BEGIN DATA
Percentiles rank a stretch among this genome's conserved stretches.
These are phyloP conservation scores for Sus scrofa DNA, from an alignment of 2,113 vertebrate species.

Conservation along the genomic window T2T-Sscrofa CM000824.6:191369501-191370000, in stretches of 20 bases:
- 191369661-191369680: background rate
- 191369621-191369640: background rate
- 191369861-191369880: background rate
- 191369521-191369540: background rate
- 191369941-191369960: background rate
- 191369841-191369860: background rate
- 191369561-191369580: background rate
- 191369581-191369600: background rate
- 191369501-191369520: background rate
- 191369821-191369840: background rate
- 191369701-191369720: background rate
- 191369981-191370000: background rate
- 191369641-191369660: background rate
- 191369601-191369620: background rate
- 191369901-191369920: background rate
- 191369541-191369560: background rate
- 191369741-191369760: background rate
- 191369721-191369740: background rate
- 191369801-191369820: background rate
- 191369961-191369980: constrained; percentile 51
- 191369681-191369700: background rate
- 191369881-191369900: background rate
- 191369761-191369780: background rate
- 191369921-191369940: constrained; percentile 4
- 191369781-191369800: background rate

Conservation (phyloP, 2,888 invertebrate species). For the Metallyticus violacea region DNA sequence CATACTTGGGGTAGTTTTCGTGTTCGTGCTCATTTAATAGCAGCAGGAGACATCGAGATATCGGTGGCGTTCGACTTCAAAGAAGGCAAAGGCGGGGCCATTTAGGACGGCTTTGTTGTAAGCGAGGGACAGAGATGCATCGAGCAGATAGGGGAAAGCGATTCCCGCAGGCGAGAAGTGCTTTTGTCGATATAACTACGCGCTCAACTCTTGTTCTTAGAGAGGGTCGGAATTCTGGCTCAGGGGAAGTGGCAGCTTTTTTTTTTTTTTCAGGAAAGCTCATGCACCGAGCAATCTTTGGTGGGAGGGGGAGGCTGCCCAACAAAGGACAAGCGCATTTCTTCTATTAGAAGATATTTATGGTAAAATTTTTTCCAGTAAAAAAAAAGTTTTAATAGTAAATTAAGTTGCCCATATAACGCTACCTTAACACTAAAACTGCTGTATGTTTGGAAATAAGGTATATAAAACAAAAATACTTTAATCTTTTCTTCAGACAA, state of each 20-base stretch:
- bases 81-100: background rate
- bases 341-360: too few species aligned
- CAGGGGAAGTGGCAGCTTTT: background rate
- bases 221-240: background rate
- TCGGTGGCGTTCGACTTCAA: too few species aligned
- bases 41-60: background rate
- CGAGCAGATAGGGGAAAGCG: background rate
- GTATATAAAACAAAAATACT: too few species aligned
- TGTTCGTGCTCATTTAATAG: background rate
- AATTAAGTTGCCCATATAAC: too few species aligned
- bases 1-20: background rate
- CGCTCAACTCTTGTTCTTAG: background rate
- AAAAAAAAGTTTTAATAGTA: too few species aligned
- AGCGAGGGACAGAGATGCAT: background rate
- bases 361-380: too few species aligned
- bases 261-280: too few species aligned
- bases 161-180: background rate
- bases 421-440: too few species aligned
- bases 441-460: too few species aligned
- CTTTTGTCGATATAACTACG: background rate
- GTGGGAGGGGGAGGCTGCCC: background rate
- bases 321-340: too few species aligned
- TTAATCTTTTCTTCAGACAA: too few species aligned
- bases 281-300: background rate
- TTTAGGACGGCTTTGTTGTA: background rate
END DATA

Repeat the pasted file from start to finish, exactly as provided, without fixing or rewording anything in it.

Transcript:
Percentiles rank a stretch among this genome's conserved stretches.
These are phyloP conservation scores for Sus scrofa DNA, from an alignment of 2,113 vertebrate species.

Conservation along the genomic window T2T-Sscrofa CM000824.6:191369501-191370000, in stretches of 20 bases:
- 191369661-191369680: background rate
- 191369621-191369640: background rate
- 191369861-191369880: background rate
- 191369521-191369540: background rate
- 191369941-191369960: background rate
- 191369841-191369860: background rate
- 191369561-191369580: background rate
- 191369581-191369600: background rate
- 191369501-191369520: background rate
- 191369821-191369840: background rate
- 191369701-191369720: background rate
- 191369981-191370000: background rate
- 191369641-191369660: background rate
- 191369601-191369620: background rate
- 191369901-191369920: background rate
- 191369541-191369560: background rate
- 191369741-191369760: background rate
- 191369721-191369740: background rate
- 191369801-191369820: background rate
- 191369961-191369980: constrained; percentile 51
- 191369681-191369700: background rate
- 191369881-191369900: background rate
- 191369761-191369780: background rate
- 191369921-191369940: constrained; percentile 4
- 191369781-191369800: background rate

Conservation (phyloP, 2,888 invertebrate species). For the Metallyticus violacea region DNA sequence CATACTTGGGGTAGTTTTCGTGTTCGTGCTCATTTAATAGCAGCAGGAGACATCGAGATATCGGTGGCGTTCGACTTCAAAGAAGGCAAAGGCGGGGCCATTTAGGACGGCTTTGTTGTAAGCGAGGGACAGAGATGCATCGAGCAGATAGGGGAAAGCGATTCCCGCAGGCGAGAAGTGCTTTTGTCGATATAACTACGCGCTCAACTCTTGTTCTTAGAGAGGGTCGGAATTCTGGCTCAGGGGAAGTGGCAGCTTTTTTTTTTTTTTCAGGAAAGCTCATGCACCGAGCAATCTTTGGTGGGAGGGGGAGGCTGCCCAACAAAGGACAAGCGCATTTCTTCTATTAGAAGATATTTATGGTAAAATTTTTTCCAGTAAAAAAAAAGTTTTAATAGTAAATTAAGTTGCCCATATAACGCTACCTTAACACTAAAACTGCTGTATGTTTGGAAATAAGGTATATAAAACAAAAATACTTTAATCTTTTCTTCAGACAA, state of each 20-base stretch:
- bases 81-100: background rate
- bases 341-360: too few species aligned
- CAGGGGAAGTGGCAGCTTTT: background rate
- bases 221-240: background rate
- TCGGTGGCGTTCGACTTCAA: too few species aligned
- bases 41-60: background rate
- CGAGCAGATAGGGGAAAGCG: background rate
- GTATATAAAACAAAAATACT: too few species aligned
- TGTTCGTGCTCATTTAATAG: background rate
- AATTAAGTTGCCCATATAAC: too few species aligned
- bases 1-20: background rate
- CGCTCAACTCTTGTTCTTAG: background rate
- AAAAAAAAGTTTTAATAGTA: too few species aligned
- AGCGAGGGACAGAGATGCAT: background rate
- bases 361-380: too few species aligned
- bases 261-280: too few species aligned
- bases 161-180: background rate
- bases 421-440: too few species aligned
- bases 441-460: too few species aligned
- CTTTTGTCGATATAACTACG: background rate
- GTGGGAGGGGGAGGCTGCCC: background rate
- bases 321-340: too few species aligned
- TTAATCTTTTCTTCAGACAA: too few species aligned
- bases 281-300: background rate
- TTTAGGACGGCTTTGTTGTA: background rate